I suppose I wasn’t much different from a lot of 22-year-olds: If asked whether I was pro-life or pro-choice, I opted for “anti-abortion.” I had never been involved with an abortion in any way, yet I was unwilling to make a reasonable — let alone bold — statement either for or against the practice.
Still, like a lot of 22-year-olds, I had an opinion of a subject I knew little about.
That all changed when I experienced my first ultrasound. My wife Wendy was 15 weeks pregnant with our daughter, yet-to-be-named Cynthia.
I expected to see images similar to those I’d seen in my high school and college health textbooks: a baby floating in its liquid surroundings, comatose, waiting for its birth day.
I expected a textbook. What I saw was a miracle.
The sonographer laid my wife on the table, poured some lubricating gel on her small-yet-growing belly, and began navigating the transducer — the wand-like device that sends and receives the ultrasound waves. Within moments, a black-and-white image appeared on the monitor.
My hand gripped Wendy’s, and she could tell that I was overwhelmed. Our daughter was not floating, she was swimming! She was not comatose or simply hovering, waiting for worth to be granted her at birth; she was doing flips, sucking her thumb, enjoying a dynamic existence within the confines of her mother’s womb. Though simple, her days were full of joy and uncomplicated adventure.
The sonographer pointed out the spine, which was the clearest object on the screen. Next she measured the skull, the beautiful head so much bigger than the rest of the body.
Cynthia’s legs were curled up, little arms tucked under her chin, her hands moving to and fro as she swam and floated. The ultrasound machine pounded beautifully as the transducer registered the healthy beat of her heart.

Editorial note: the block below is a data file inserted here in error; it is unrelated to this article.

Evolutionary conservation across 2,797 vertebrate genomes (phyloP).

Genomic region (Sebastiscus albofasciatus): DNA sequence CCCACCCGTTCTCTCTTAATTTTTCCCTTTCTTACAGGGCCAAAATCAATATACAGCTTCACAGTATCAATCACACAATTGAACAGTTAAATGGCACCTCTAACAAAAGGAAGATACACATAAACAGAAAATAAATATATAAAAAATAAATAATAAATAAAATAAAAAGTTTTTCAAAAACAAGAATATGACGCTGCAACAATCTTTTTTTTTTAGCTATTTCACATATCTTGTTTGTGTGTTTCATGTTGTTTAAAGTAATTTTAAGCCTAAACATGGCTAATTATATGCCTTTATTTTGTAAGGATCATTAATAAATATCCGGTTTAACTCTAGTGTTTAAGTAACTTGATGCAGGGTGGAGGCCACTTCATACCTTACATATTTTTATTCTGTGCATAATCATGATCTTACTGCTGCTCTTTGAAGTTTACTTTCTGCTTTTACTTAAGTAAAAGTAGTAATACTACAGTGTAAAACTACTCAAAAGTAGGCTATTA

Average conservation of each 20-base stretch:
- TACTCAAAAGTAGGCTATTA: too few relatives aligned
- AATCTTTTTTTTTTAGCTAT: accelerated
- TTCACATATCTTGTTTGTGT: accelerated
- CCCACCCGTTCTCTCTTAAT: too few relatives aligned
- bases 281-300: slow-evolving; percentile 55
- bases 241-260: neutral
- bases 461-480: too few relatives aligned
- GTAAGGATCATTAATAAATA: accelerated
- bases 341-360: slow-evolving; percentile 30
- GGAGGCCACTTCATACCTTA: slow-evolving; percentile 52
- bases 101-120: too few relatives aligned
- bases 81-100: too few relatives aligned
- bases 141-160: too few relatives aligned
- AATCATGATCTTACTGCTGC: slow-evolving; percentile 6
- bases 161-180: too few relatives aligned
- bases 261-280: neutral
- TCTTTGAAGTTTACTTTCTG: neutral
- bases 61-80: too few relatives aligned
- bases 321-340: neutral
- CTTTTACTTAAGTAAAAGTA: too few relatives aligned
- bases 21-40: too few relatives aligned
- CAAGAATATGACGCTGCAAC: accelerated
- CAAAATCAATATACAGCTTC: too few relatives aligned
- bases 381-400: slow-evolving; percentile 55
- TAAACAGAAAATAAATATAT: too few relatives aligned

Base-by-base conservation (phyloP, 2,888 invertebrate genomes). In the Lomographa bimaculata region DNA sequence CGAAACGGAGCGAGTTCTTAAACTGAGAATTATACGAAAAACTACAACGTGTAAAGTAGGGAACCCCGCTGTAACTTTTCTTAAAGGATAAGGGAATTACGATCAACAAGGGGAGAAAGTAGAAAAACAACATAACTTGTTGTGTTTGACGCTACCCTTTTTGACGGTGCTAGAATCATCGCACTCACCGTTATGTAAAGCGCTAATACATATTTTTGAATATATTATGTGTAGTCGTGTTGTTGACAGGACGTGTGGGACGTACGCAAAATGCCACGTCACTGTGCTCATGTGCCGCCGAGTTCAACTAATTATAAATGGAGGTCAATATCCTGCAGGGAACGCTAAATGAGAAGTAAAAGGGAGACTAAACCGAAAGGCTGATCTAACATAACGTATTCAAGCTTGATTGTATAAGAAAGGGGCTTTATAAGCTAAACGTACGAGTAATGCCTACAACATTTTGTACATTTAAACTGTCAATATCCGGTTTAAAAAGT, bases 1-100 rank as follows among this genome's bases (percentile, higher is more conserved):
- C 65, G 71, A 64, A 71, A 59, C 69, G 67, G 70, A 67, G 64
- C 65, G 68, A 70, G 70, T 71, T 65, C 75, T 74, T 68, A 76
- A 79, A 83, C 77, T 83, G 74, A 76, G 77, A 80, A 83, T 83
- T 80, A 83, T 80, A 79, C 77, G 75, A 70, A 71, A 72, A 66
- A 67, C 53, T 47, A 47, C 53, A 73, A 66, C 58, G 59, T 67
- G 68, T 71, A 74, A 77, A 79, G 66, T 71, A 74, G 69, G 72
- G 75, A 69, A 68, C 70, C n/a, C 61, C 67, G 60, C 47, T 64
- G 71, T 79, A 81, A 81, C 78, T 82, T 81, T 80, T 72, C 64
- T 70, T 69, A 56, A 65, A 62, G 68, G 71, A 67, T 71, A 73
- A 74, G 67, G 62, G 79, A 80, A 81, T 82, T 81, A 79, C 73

And then, just a few minutes after it began, it was over. The sonographer printed us a picture, giving me an exciting memento of my first ultrasound. Today, that picture hangs in a frame in our home. It’s Cynthia’s first portrait, 15 weeks old — a still-life in the womb.
I’d seen ultrasound images before, but before I witnessed the procedure for myself, I had the impression that I was looking at tissue, some sort of extra bodily organ that could be disposed of at the whim of the parent.
I didn’t realize these images were inadequate attempts to capture the personality of a living, developing child.
Today, we have pictures of Cynthia eating her first-year-birthday cake, taking her first steps, performing in a local theater, playing at a piano recital — all of them captured in still-life photos.
But to think that any of these visuals come close to the life, joy, growth and experience of these events is preposterous. They are all but brief moments in the constantly changing life of a child.
In the same way, the ultrasound images we see in print are not at all representative of what is actually going on. My first ultrasound — live and in action — made a pro-lifer out of me. What I knew was right in my mind was quickly confirmed in my heart.
As I watched my daughter rolling and kicking and basically enjoying herself, my eyes were opened to the significance and value of life. Cynthia is now 11 years old, and she, along with 1500 others gathered at Focus on the Family, recently had the opportunity to view a live ultrasound starring her little brother.
The image of her 21-week-old sibling was projected onto several large screens as a demonstration of Focus on the Family’s new Option Ultrasound program.
As Focus works to equip pregnancy resource centers around the country with their own ultrasound machines, thousands of women in crisis pregnancies — teenagers or twentysomethings who have only still-shot images in their minds of the fetus growing in their wombs — will have the opportunity to view, for themselves, through the technology of ultrasound, the active, moving, living worth of their babies.
You can view the same ultrasound Cynthia saw by clicking on one of the links in the table in the graphic to the right. And thanks to Option Ultrasound, abortion-minded women will soon see that the children growing inside them are not just blobs of tissue. Mothers will see those “blobs” leaping for joy in anticipation of the life they deserve.
Viewing a live ultrasound changed my mind. It is my hope, and the hope of Focus on the Family, that Option Ultrasound will change the hearts and minds of thousands more.
Copyright (c) 2002 by Chris Jeub